The opinion of the court was delivered by: MCCURN
MEMORANDUM-DECISION AND ORDER
Plaintiff Howard Jacobson, an inmate at Clinton Correctional Facility, commenced this action under 42 U.S.C. § 1983 against defendants Thomas A. Coughlin, III, Commissioner of the New York State Department of Correctional Services, and Eugene LeFevre, Superintendent of Clinton Correctional Facility. In his complaint, plaintiff challenged the constitutionality of a Superintendent's Proceeding at which plaintiff was found guilty of attempted escape and unauthorized use of equipment. Plaintiff also challenged the constitutionality of the punishment imposed, viz., nine months of disciplinary segregation in the Special Housing Unit and the revocation of nine months of good time credits. Following a hearing, this Court granted a preliminary injunction directing defendants either to release plaintiff from Special Housing or to commence a new Superintendent's Proceeding within seven days. The injunctive relief was based on a finding that the hearing officer relied on confidential information without disclosing to plaintiff the substance of that information and without setting forth the security or safety concerns that prompted the refusal to disclose the information to the plaintiff and the reasons why the hearing officer believed the confidential information to be credible.
This matter is now before the Court on plaintiff's motion for preliminary and permanent injunctive relief challenging the constitutionality of the procedures used at plaintiff's second Superintendent's Proceeding on the underlying disciplinary charges. Specifically, plaintiff alleges that he was denied due process in that: (1) he was punished for attempting to assert a defense to the charges; (2) he was not permitted to call witnesses in his behalf at the hearing; (3) he was not provided with a proper employee assistant, and (4) he was not shown some of the evidence on which the hearing officer relied.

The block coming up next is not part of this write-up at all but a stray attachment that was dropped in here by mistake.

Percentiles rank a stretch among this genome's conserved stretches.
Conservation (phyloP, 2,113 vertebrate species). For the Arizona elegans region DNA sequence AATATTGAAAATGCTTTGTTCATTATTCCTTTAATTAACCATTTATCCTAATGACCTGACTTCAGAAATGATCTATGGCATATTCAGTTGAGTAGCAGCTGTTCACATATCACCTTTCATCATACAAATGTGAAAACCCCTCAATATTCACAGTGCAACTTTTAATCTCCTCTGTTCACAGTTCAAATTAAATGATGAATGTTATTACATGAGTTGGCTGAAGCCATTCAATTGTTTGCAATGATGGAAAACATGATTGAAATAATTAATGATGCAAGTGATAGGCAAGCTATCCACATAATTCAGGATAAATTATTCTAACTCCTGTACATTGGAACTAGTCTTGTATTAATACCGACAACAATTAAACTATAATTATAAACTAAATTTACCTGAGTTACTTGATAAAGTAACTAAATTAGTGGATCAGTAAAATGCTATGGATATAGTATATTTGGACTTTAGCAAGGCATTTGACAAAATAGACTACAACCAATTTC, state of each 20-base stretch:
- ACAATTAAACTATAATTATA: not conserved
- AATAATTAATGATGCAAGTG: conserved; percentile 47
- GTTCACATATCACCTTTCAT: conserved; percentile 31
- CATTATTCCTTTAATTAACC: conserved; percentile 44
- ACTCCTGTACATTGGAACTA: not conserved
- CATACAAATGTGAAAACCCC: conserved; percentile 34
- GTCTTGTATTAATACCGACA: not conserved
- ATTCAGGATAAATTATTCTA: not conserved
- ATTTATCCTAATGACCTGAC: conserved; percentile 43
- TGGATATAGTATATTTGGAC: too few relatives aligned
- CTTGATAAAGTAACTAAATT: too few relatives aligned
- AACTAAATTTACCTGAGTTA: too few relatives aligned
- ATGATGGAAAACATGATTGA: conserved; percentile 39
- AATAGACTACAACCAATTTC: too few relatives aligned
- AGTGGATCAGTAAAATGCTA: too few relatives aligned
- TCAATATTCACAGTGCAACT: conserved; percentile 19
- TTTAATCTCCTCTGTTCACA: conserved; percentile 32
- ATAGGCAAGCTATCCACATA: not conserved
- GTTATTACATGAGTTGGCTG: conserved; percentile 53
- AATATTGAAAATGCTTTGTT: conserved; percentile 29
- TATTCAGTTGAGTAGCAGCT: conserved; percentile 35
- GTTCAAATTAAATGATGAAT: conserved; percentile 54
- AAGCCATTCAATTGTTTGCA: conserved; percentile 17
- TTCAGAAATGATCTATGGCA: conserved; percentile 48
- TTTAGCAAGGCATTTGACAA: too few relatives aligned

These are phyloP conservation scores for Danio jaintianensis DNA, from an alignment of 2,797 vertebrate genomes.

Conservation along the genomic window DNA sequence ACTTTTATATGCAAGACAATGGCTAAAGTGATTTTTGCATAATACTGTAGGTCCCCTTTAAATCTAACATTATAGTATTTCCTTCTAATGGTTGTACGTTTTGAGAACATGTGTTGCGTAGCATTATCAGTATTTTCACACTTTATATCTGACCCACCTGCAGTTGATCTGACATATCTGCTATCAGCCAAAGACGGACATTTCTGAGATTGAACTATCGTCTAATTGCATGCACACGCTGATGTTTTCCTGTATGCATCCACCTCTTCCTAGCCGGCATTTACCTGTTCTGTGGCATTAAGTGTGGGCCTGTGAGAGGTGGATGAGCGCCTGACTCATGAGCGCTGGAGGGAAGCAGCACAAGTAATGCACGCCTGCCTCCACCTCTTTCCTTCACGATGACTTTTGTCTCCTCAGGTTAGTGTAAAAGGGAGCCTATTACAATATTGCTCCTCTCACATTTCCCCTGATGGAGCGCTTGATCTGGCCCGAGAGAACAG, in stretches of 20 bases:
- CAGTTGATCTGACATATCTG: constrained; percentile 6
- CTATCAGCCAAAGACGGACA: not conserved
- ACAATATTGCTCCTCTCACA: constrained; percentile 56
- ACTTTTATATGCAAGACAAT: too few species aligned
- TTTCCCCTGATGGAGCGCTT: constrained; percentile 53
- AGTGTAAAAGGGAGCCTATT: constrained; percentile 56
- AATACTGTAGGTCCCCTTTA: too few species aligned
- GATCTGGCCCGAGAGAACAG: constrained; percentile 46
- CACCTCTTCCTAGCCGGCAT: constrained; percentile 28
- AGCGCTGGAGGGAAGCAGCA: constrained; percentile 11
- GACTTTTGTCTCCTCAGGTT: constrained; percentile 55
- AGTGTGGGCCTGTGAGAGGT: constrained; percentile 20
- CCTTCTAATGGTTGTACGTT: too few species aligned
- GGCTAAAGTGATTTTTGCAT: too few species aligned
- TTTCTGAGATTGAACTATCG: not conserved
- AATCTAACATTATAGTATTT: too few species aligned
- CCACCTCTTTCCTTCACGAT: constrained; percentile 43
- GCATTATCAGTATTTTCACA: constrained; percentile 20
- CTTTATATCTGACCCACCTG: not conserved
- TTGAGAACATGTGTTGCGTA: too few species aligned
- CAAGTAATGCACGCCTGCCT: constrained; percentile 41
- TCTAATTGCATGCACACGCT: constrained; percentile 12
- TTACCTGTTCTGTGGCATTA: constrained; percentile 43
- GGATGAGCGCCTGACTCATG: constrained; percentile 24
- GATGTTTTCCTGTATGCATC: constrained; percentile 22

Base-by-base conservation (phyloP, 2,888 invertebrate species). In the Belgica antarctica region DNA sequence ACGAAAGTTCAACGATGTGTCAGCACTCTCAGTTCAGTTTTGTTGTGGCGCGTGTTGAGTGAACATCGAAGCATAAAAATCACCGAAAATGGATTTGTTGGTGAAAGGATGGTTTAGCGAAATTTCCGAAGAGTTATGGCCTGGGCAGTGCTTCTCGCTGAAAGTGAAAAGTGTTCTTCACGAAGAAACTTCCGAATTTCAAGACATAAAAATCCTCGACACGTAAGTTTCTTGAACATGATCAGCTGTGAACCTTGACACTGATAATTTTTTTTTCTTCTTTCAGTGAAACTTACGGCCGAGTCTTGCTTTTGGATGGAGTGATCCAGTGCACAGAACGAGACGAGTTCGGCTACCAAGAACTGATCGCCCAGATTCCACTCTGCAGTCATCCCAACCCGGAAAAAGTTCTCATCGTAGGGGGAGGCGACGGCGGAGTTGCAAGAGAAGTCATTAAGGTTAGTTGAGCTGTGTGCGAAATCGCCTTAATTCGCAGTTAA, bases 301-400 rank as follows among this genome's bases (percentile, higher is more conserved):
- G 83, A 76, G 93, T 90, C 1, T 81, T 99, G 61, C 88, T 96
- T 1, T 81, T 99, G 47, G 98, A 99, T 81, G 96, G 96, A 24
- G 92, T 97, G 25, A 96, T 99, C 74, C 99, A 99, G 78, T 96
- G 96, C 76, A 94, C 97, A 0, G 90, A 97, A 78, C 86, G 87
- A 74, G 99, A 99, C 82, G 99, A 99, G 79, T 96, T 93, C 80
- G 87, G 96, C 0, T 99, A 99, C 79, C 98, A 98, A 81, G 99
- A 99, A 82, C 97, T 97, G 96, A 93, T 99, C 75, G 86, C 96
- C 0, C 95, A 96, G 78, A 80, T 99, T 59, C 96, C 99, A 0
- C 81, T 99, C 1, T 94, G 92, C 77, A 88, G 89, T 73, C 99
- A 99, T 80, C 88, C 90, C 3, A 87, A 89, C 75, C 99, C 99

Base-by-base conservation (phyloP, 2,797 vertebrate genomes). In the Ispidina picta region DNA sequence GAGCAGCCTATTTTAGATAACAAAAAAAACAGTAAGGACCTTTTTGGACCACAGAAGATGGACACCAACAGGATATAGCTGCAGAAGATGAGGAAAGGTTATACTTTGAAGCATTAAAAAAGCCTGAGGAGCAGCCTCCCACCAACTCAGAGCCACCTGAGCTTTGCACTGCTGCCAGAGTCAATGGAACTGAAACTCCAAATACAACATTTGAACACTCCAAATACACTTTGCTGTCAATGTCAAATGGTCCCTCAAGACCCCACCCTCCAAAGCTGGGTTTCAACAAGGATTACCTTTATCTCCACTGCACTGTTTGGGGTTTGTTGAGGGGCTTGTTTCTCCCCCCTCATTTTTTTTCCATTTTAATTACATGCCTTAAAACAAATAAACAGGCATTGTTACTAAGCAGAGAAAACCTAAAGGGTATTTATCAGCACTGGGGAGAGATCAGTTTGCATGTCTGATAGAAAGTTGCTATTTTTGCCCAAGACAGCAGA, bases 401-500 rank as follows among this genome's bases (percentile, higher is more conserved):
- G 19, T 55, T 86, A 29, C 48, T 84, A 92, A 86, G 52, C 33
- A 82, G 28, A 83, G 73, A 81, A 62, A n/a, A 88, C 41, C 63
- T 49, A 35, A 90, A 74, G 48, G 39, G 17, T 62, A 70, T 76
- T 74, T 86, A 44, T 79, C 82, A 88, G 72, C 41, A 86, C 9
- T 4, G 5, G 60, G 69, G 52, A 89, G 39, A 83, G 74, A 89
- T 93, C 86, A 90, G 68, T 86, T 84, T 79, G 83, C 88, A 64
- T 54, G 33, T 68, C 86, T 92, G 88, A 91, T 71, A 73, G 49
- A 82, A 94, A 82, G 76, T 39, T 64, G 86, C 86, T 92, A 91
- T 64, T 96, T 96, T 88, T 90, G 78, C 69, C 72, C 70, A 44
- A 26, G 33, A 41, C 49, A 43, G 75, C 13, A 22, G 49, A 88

A hearing on this motion was held on August 25, 1981. At that hearing, counsel for the defendants provided the Court with a transcript of the second Superintendent's Proceeding. While there remains some dispute over the inferences to be drawn from the record concerning issues "1", "3" and "4", defendants conceded that none of the witnesses designated by plaintiff were called at the hearing and that plaintiff was not present at the time his witnesses were interviewed. With the consent of the parties, the plenary trial was advanced and consolidated with the preliminary injunction hearing for the limited purpose of determining plaintiff's entitlement to permanent injunctive relief. A prompt and final disposition of plaintiff's request for injunctive relief is especially appropriate in light of the fact that plaintiff has been confined in the Special Housing Unit since May 6, 1981, and because the defendants have now had two opportunities to conduct a hearing that conforms to the requirements of due process of law. Plaintiff's claim for damages against these defendants and any defenses pertinent to that claim are deferred until a later date.
For the reasons discussed below, the Court concludes that the procedures followed at the second Superintendent's Proceeding did not satisfy the minimum requirements of due process of law as set forth in Wolff v. McDonnell, 418 U.S. 539, 94 S. Ct. 2963, 41 L. Ed. 2d 935 (1974). Specifically, plaintiff was denied the right to call witnesses to testify on his behalf and in his presence at the hearing and the witness interviews that were conducted were not incorporated into the record of the hearing.